Reading Again

I’m happy to report that I’m reading for pleasure again. For most of the last seventeen months, I’ve found it very difficult to read for personal enjoyment. Sure, I’ve read lots of stuff for work. Journal articles. Research papers. Numerous books. But nothing that I would consider “reading for entertainment.” Before the pandemic, I would regularly read a book or two a month for sheer pleasure. But when the pandemic hit, I found it hard to concentrate on the narrative contained in my novels of choice. Each time I’d pick up a book and begin to read, my mind would wander off and I’d think about the existential dread from the global pandemic. And then I’d put the book down and try to find some other method to quiet those thoughts. I played a lot of games on my smartphone and logged a lot of time on social media through most of 2020.

But here I am, back to reading for pleasure. I’d love to say that the pandemic is completely out of my mind, but maybe I’m just better at quieting those distracting thoughts. Practice makes perfect, I guess.

As I’ve started reading novels again, I’ve been thinking a lot about the stuff I choose to read for pleasure versus the stuff I read academically. When I read for pleasure, I usually like to read stories about the solo spy who is trying to save the world or solve a crime or stop some mammoth tragedy from happening. If you watch action movies, you’re probably familiar with the characters. Characters like Jack Ryan, Jason Bourne, and Jack Reacher are the typical protagonists. Over the years, I’ve read most of the books with those guys. Lately, I’ve been reading the Grey Man series by Mark Greaney. The Grey Man is an ex-CIA agent who becomes an assassin-for-hire. Despite his profession as a paid killer, the Grey Man is actually a hero because he only takes jobs where he hunts down bad people. In one book, he fights a drug cartel. In another, he works to take down a group of human traffickers. Each book contains some wild premise with a twisted plot, but the books are so far removed from my daily life that they’re great entertainment.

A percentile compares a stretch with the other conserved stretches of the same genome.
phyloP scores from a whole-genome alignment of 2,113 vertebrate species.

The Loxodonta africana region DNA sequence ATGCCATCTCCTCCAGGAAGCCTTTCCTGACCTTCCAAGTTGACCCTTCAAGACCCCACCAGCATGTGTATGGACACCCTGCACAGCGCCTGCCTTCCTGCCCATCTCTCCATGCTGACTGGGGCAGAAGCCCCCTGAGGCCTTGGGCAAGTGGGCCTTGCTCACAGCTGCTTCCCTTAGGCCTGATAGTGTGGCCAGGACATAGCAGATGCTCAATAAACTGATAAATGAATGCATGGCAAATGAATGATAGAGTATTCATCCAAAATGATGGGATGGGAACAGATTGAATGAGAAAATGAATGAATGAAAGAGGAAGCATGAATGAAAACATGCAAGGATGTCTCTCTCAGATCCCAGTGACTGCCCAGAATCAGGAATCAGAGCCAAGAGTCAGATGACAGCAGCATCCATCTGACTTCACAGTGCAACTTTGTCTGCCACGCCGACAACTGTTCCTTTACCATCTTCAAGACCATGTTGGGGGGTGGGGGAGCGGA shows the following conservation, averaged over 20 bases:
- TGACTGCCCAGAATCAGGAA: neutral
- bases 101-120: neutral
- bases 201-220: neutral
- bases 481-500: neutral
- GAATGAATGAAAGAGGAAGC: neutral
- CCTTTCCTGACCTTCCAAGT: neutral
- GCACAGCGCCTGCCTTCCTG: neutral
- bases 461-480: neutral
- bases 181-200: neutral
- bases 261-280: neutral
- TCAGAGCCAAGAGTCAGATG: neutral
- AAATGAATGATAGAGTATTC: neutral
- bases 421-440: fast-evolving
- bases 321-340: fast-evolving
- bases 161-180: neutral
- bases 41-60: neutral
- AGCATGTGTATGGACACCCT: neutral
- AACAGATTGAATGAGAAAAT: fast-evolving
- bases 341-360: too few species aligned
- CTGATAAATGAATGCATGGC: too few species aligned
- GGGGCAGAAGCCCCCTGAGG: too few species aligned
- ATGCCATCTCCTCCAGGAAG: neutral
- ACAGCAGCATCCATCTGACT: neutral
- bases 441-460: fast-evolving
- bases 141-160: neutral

While my “pleasure reads” focus on the solo spy who is off on some lone adventure, my “scholarly reads” tend to focus almost entirely on communities of people coming together to work and learn. I did a quick search through this blog’s archives and found that I’ve mentioned the word “community” in over fifty different posts. In fact, as I’m writing this post, I’m surrounded by no less than five different books on “communities of practice.” So, while I’m entertained by the adventures of the solo spy, the educator in me sees the world much differently. Although I could try to explain the difference, I’ll let Etienne Wenger do the heavy lifting. In his book Communities of Practice: Learning, Meaning, & Identity, Wenger (1999) considers the nature of learning within communities and writes:

“The primary focus of this theory is on learning as social participation. Participation here refers not just to local events of engagement in certain activities with certain people, but to a more encompassing process of being active participants in the practices of social communities and constructing identities in relation to these communities… Such participation shapes not only what we do, but also who we are and how we interpret what we do.” (pg. 4)

I know that might be heady stuff. But for me, it captures the fantasy of fictional characters like the Grey Man. While it’s great to read about lone spies who run off to save the world, the rest of us are shaped by the communities with whom we are fortunate to participate and learn from. And as we’re nearing (hopefully) the end of a global pandemic where we’ve been forced to isolate from one another, I wouldn’t want it any other way.